During this week’s premiere episode of Chasing Life, we meet April and everyone in April’s life as she learns she has cancer.
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Somebody Call 911
As the show opens, we see our hero — an ambitious, beautiful April Carver — run to get into a very long line at a fictional Boston hospital. It’s for a blood drive for charity. But it ain’t really for charity, ya feel me? The line consists of members of the press trying to score an interview with a hotshot baseball player who has probably doped up. Naturally.
Of course, our hero shows she isn’t particularly heroic by sneaking in anyway she can get into this thing because she wants the story for her newspaper job at the fictional Boston Post. (A quick Google check: there actually was a Boston Post, but it closed in 1956.) Finally, April reluctantly relents by visiting her estranged Uncle George, an oncologist at the hospital. Convenient? Probably, but it’s sort of essential to the whole premise that she gets blood work done, so lay off, okay?
After some maneuvering, she donates blood and tries to charm the baseball player — Richie Miranda — into giving up the goods. Hilariously, when she asks if she is a reporter, she freezes. The jig is up and April passes out. But it’s not because she was clever enough to do so…
Because famous famous baseball players have a lot of time on their hands and like pesky little reporters, he waits around for her to wake up and grants her an interview for the Post.
A meeting at the Boston Post introduces us to April’s job, which is arguably the thing she cares most about. There’s her hardass bossman, a stickler for punctuality, but he’s flexible if you have a story. April may have scored the interview, but seniority gets to write the article. But who cares about that? Let’s meet the recurring cast. We meet her snobby and snarky co-worker Danny and a sexy senior entertainment reporter Dominic. Dominic is the love interest and his personality reflects as such.
I just want to pause and say that Chasing Life has no idea how a newspaper really runs. This is okay. There are bigger inconsistencies.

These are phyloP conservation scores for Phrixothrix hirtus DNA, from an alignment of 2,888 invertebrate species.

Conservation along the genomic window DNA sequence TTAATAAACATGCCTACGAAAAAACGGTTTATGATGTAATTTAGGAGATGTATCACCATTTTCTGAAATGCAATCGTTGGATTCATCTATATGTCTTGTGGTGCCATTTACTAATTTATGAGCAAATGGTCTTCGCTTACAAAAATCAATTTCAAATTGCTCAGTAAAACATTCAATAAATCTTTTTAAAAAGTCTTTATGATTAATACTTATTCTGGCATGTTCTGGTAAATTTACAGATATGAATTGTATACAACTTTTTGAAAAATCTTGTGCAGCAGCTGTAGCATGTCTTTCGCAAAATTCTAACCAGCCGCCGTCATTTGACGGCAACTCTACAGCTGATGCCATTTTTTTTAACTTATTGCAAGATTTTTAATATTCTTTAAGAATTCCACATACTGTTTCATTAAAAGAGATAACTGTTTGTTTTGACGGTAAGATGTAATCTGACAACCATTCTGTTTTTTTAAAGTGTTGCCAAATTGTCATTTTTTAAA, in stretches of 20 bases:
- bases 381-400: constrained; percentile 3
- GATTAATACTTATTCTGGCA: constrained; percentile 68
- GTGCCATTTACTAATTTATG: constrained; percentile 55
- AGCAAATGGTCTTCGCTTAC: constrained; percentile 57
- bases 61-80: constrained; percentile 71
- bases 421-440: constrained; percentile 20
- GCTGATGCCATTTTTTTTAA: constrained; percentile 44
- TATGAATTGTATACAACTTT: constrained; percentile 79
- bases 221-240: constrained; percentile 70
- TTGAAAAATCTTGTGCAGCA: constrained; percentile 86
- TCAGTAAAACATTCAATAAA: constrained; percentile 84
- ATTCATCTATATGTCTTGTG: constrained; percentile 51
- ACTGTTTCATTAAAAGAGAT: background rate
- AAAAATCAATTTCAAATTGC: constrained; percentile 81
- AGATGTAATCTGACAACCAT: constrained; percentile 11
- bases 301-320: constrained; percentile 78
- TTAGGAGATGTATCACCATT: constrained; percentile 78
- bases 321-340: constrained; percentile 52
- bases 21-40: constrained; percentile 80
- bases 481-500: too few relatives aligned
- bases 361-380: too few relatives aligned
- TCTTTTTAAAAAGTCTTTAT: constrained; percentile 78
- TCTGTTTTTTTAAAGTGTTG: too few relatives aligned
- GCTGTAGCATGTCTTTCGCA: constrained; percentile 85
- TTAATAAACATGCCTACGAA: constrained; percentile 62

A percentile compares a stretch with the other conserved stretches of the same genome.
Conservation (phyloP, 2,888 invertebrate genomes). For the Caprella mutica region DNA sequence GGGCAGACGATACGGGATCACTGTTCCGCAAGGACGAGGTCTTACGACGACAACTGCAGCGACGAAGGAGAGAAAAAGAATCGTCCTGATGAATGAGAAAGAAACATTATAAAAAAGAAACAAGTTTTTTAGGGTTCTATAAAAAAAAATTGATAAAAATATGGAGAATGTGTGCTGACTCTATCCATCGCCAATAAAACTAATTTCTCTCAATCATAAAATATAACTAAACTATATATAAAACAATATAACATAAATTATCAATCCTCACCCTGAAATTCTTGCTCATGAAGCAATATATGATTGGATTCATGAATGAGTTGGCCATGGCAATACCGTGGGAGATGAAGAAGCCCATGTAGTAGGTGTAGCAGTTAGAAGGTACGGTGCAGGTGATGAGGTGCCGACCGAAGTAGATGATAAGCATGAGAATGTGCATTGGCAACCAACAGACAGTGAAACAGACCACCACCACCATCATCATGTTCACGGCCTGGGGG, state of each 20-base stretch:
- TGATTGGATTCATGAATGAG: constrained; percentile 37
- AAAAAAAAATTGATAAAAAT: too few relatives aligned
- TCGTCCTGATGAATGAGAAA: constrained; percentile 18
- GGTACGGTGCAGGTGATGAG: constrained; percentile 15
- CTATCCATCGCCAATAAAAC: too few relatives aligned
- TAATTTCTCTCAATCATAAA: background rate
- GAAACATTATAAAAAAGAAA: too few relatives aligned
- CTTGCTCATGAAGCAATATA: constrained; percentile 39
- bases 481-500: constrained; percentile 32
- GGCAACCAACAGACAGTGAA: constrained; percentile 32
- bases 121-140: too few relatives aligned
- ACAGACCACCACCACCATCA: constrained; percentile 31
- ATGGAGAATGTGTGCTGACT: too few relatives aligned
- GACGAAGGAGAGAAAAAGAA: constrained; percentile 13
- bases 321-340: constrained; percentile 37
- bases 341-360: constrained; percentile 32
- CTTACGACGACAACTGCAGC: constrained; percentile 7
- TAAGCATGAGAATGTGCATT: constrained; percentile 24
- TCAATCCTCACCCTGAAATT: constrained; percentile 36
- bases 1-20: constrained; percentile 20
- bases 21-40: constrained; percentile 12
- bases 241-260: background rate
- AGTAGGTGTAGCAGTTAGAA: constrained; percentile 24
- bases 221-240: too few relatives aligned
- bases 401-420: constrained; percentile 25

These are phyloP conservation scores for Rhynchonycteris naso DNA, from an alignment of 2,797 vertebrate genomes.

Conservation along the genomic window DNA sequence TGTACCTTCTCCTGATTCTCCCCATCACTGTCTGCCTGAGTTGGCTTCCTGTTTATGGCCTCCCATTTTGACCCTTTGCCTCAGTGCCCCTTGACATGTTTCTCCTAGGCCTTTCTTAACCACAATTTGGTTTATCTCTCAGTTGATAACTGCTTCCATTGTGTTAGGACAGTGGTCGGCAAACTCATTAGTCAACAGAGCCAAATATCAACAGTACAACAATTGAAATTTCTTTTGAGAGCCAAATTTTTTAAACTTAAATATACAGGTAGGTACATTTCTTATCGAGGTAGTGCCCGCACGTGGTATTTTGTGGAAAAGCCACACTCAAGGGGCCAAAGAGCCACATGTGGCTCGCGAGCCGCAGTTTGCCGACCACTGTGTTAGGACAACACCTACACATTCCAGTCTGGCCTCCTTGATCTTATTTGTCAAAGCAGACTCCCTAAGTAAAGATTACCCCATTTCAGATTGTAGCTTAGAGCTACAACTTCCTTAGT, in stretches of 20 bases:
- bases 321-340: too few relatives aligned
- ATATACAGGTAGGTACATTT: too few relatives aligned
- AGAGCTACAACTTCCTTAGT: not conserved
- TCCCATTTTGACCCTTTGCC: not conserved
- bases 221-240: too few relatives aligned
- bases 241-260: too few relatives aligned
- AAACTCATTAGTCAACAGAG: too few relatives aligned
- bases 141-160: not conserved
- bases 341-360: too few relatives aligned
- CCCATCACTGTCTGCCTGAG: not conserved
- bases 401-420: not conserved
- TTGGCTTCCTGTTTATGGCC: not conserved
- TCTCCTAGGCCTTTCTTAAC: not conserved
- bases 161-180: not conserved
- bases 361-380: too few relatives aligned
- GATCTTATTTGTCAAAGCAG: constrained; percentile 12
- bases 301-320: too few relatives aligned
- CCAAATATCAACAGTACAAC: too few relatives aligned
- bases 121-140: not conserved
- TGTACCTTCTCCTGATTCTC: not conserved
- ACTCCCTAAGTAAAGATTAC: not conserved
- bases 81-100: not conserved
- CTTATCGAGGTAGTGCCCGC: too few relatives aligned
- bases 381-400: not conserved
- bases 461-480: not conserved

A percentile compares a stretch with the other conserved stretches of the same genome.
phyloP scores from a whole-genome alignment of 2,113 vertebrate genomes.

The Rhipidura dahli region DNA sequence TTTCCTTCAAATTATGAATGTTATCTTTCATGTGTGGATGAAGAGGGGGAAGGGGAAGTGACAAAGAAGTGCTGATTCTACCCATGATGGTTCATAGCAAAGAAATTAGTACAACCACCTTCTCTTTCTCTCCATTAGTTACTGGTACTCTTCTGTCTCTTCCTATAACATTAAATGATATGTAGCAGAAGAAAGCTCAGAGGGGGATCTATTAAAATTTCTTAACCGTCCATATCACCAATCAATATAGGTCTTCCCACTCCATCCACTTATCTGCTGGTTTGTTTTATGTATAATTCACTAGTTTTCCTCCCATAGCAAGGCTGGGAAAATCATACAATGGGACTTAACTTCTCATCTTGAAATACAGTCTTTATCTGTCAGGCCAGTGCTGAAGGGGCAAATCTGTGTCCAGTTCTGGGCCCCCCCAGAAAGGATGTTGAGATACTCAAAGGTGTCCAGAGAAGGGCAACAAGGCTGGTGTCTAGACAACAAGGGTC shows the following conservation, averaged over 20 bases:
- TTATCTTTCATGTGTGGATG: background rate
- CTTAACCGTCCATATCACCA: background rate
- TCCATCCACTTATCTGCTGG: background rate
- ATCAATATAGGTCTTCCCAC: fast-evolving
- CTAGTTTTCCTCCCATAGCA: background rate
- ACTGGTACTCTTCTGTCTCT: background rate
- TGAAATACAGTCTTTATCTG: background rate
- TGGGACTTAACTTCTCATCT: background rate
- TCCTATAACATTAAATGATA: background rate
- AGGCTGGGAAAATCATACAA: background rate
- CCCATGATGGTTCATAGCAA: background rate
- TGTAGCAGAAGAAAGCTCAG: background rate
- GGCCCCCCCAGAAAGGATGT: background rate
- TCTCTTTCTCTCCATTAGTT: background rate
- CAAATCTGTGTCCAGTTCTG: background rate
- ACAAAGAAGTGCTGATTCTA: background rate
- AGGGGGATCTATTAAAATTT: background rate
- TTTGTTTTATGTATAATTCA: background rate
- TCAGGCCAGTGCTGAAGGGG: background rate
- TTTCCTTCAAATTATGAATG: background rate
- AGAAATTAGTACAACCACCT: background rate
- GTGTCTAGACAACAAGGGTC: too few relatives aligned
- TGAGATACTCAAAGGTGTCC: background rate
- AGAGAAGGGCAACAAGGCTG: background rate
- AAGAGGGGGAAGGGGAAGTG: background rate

Like when April walks behind the counter of a coffee shop where her friend Beth works. Beth, by the way, is Australian and she runs the shop. In Boston. I get that ABC Family really likes the actress and I’m forever grateful I don’t have to hear a botched American accent (Phoebe Tonkin and I have issues), but come on.
Oh, and Uncle George calls. April ignores him.
After a long day of work and talking about her love life, April returns home to her grandmother, widowed mother Sara and rebellious sister Brenna. Everyone is on some kind of iPad, iPhone, iComputer instead of looking or addressing one another. So it accurately captures real life. But we’re about to get into boring, awkward territory. Sara joined an online dating community and her daughters fight over who will take the profile picture. It’s as uncomfortable to watch as it sounds.
The day in the life of April Carver continues with her date with Dominic. Prepare shipper names for these two because he’s part of the main cast. Dominic comments about how April won’t let him open the door for her, buy her beer or be a gentleman, to which April responds it’s no big deal. She’s a feminist. She says the f-word; I already love her. Plus, April says, it’s only dollar beer night. Dollar. Beer. Night. That sound you just heard was me packing my bags. I’m moving to this fictional part of Boston where this is a thing. Oh yeah — sparks fly between the two, inciting major kissage.
Everything is well and nice and looking up for April, and just as she is about to turn in, Uncle George shows up. After fighting, he drops the c-bomb: April has cancer.
I’m Shipping Up to Boston
April hasn’t exactly processed this, to say the least. She’s a little bit in shock, but really is more annoyed that her estranged uncle (who is implied to be responsible for her father’s death in a car accident) is giving her the news.
Later, he sneaks into her work to tell her exactly how much of a pickle April’s in. Without the proper tests, they can’t diagnose what type of leukemia it is. Of course, this conversation occurs in the staircase at her work, and when eavesdropped by Dominic, it sounds like the two are having an affair. If this show pulls this trope of accidentally overhearing important information every week, I’ll roll my eyes out of my head.